This new world needs a new apostolate, new, not in its source and in the contents of its message, but an incarnate apostolate, adapted to the needs and the problems of this new world. 

His talk could “only give a fragmentary, panoramic view of the problems of the apostolate in the world of today,” he warned. Nevertheless, as well as “a cry of alarm” and “an S.O.S.,” it was also “a cry of faith and hope.”

But most of all, it was “an appeal to everyone, priests and laity, that the most missionary hour in the history of the Church, the hour in which the missionary field is most extensive and most profound, may also be the hour wherein the missionaries – and most particularly the lay missionaries – gain in numbers, in capabilities, generosity and holiness.”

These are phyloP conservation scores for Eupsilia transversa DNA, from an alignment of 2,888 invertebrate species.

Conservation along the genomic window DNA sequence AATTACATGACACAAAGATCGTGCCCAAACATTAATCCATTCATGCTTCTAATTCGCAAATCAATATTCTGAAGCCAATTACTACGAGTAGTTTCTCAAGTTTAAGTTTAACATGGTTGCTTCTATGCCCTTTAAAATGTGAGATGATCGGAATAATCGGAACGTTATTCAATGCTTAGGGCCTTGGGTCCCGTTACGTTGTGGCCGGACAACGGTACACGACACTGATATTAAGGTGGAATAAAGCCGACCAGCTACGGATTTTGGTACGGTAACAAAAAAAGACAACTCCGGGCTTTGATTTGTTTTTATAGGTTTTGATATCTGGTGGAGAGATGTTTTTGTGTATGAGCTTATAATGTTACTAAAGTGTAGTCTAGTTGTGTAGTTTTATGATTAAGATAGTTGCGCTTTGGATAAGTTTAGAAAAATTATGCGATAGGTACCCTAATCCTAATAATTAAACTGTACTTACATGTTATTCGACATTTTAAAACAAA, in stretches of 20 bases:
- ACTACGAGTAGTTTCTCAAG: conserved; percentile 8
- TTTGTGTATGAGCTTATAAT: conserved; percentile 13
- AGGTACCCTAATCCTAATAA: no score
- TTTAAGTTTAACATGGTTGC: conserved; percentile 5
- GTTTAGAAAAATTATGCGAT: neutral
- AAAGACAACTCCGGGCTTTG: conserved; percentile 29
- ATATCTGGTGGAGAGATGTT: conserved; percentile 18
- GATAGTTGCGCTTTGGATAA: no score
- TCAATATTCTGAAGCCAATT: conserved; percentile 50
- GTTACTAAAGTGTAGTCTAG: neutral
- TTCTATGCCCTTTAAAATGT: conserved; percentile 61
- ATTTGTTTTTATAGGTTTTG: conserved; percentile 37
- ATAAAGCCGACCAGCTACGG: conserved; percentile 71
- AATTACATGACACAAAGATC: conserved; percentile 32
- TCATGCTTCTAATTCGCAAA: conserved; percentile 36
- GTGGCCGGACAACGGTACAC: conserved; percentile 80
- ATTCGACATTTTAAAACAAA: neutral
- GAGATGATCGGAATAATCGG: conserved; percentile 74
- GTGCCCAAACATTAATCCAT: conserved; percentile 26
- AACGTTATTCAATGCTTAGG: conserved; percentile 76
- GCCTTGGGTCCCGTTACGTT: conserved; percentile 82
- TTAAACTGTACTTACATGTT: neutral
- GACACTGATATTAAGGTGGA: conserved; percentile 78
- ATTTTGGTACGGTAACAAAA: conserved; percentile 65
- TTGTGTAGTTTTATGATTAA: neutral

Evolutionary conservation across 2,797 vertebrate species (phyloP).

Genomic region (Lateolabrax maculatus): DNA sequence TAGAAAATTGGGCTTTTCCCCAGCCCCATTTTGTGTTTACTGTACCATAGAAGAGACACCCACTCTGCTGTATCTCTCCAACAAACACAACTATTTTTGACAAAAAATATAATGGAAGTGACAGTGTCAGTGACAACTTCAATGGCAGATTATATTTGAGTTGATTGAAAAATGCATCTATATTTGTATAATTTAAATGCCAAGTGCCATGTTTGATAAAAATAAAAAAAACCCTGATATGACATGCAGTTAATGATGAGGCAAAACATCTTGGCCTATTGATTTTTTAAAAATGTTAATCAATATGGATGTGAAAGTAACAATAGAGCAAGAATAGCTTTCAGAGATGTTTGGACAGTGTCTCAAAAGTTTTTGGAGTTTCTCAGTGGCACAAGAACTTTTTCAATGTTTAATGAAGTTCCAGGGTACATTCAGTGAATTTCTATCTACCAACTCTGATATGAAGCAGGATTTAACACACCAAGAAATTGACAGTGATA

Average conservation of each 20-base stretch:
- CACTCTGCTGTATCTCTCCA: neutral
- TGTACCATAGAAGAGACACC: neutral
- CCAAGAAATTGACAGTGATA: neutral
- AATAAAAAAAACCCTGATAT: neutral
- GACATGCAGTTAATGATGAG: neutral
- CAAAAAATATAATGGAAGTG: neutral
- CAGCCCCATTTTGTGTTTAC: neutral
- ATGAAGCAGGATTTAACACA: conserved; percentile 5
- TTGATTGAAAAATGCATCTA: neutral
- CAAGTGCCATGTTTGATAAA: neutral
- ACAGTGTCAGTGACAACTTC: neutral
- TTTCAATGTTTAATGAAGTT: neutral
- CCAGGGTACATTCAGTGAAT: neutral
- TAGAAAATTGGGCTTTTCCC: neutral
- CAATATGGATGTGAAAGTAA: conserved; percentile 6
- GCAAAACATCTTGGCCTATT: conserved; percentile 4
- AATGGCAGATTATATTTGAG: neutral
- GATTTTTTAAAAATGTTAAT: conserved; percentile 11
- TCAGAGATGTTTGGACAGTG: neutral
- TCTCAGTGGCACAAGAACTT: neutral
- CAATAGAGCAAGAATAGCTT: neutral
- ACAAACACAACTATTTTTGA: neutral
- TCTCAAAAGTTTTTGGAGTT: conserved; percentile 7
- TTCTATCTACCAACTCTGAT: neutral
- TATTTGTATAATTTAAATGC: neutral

And he detailed these challenges in a classical see-judge-act format, beginning with a “panoramic view” of the issues involved, including the demographic growth of the world’s population and the battles against hunger, disease and illiteracy that flowed from this.

To his Catholic audience, he pointed out there were only 400 million Catholics compared to 1.6 billion non-Christians, emphasising the missionary import of these figures not in terms of conversions but in terms of the “eternal destiny” of each person “redeemed by the Blood of Christ,” “each one the image and likeness of God, inviolable and sacred, called to a Divine Sonship, a Divine collaboration, a divine, personal, unique, irreplaceable and irrevocable heritage.”

Hence, the “problem of the world of work” was “not solely, nor even primarily, a problem of material demands or structural reforms.” Rather it was “a problem of total humanisation; a problem of education, formation, of human organisation, permitting and assuring the dignity, the respect, the development of each person, of each family, and of the immense majority of human beings . . . and this, not only during working hours, in the execution and in the place of work, but in the whole of life.”